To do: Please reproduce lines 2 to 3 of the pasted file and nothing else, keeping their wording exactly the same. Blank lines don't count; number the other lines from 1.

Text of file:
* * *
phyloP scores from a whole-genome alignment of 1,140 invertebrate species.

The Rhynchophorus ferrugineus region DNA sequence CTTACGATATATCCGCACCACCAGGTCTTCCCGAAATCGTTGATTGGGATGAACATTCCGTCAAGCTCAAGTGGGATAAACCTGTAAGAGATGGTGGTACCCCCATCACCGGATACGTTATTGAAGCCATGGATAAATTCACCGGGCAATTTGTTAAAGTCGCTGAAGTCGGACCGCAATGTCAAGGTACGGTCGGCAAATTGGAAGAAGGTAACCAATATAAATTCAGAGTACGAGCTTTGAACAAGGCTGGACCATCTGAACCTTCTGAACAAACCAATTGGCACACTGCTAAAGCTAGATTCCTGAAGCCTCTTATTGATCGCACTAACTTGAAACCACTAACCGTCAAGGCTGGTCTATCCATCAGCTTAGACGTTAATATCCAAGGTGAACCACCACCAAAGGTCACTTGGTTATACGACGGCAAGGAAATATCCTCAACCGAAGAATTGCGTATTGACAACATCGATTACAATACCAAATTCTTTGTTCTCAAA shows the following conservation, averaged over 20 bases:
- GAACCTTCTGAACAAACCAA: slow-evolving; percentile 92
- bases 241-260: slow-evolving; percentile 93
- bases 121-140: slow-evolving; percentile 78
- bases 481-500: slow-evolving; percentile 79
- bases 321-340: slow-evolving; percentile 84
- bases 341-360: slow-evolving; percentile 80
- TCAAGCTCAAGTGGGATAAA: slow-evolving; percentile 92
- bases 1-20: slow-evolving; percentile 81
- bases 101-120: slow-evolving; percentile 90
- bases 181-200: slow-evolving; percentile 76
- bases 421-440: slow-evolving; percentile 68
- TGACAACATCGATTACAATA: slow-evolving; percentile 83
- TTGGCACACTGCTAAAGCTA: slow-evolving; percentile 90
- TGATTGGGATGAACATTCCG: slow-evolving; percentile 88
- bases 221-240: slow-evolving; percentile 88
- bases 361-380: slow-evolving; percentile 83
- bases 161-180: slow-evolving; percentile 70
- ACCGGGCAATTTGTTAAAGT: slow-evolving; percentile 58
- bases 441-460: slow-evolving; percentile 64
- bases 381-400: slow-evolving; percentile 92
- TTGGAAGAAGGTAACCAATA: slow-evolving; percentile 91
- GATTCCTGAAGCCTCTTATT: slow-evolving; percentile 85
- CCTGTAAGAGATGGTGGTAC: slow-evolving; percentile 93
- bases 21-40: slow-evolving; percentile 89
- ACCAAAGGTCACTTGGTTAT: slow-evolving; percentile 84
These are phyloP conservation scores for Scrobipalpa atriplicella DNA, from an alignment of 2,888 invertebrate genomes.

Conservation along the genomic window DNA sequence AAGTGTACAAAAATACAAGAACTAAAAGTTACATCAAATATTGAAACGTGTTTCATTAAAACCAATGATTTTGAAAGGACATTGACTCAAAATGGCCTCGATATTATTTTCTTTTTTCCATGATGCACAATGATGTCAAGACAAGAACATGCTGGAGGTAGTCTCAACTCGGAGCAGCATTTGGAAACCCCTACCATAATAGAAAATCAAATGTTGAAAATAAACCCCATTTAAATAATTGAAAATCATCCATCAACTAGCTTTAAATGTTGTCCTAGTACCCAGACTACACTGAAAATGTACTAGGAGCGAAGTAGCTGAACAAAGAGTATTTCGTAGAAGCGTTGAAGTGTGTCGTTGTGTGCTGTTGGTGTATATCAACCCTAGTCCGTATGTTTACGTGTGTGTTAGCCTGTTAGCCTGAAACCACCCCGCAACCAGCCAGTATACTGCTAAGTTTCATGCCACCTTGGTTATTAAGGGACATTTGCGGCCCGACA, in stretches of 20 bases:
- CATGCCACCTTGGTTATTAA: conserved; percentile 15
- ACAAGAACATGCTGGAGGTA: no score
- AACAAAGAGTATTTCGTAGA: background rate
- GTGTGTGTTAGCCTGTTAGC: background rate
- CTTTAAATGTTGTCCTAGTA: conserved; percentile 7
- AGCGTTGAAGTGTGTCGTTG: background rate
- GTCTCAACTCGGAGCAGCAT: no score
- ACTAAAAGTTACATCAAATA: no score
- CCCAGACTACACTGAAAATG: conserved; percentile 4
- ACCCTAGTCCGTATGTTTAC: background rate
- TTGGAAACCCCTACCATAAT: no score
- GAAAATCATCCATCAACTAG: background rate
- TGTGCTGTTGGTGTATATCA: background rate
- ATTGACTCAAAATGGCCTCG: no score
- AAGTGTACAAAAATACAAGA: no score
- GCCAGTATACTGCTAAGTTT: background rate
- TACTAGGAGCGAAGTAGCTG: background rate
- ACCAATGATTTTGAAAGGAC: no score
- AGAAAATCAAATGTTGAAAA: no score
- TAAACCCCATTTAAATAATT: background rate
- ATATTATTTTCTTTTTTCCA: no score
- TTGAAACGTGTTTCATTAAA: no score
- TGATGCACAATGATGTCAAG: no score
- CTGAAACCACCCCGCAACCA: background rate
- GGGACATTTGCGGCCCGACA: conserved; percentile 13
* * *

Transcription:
The Rhynchophorus ferrugineus region DNA sequence CTTACGATATATCCGCACCACCAGGTCTTCCCGAAATCGTTGATTGGGATGAACATTCCGTCAAGCTCAAGTGGGATAAACCTGTAAGAGATGGTGGTACCCCCATCACCGGATACGTTATTGAAGCCATGGATAAATTCACCGGGCAATTTGTTAAAGTCGCTGAAGTCGGACCGCAATGTCAAGGTACGGTCGGCAAATTGGAAGAAGGTAACCAATATAAATTCAGAGTACGAGCTTTGAACAAGGCTGGACCATCTGAACCTTCTGAACAAACCAATTGGCACACTGCTAAAGCTAGATTCCTGAAGCCTCTTATTGATCGCACTAACTTGAAACCACTAACCGTCAAGGCTGGTCTATCCATCAGCTTAGACGTTAATATCCAAGGTGAACCACCACCAAAGGTCACTTGGTTATACGACGGCAAGGAAATATCCTCAACCGAAGAATTGCGTATTGACAACATCGATTACAATACCAAATTCTTTGTTCTCAAA shows the following conservation, averaged over 20 bases:
- GAACCTTCTGAACAAACCAA: slow-evolving; percentile 92